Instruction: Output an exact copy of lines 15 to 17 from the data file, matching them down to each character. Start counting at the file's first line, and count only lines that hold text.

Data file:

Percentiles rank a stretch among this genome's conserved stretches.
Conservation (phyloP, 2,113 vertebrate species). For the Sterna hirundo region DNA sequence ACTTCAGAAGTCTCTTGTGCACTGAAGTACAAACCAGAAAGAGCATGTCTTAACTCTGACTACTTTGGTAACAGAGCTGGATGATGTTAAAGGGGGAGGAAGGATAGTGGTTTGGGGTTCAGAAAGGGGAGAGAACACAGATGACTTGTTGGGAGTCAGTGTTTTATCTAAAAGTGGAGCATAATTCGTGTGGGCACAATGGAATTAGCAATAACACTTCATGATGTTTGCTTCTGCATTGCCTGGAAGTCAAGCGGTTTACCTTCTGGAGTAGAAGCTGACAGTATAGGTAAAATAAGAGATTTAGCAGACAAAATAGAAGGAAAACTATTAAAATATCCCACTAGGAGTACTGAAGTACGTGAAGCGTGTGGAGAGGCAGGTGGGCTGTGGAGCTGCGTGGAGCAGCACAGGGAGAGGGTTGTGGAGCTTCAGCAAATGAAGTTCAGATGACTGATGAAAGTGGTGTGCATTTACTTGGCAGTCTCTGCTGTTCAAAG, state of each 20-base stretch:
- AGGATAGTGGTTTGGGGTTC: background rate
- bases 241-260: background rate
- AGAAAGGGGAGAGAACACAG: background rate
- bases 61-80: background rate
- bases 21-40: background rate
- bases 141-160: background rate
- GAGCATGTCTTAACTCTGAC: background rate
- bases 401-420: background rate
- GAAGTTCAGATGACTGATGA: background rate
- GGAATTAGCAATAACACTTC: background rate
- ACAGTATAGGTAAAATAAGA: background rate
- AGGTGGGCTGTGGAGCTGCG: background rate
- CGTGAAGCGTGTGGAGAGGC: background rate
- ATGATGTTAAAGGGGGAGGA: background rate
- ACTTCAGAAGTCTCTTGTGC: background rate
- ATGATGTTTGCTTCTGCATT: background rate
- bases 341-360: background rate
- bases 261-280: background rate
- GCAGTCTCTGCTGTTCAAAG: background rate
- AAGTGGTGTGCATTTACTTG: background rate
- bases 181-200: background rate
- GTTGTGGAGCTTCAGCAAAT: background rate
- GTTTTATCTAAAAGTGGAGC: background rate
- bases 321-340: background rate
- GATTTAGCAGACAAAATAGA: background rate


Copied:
- CGTGAAGCGTGTGGAGAGGC: background rate
- ATGATGTTAAAGGGGGAGGA: background rate
- ACTTCAGAAGTCTCTTGTGC: background rate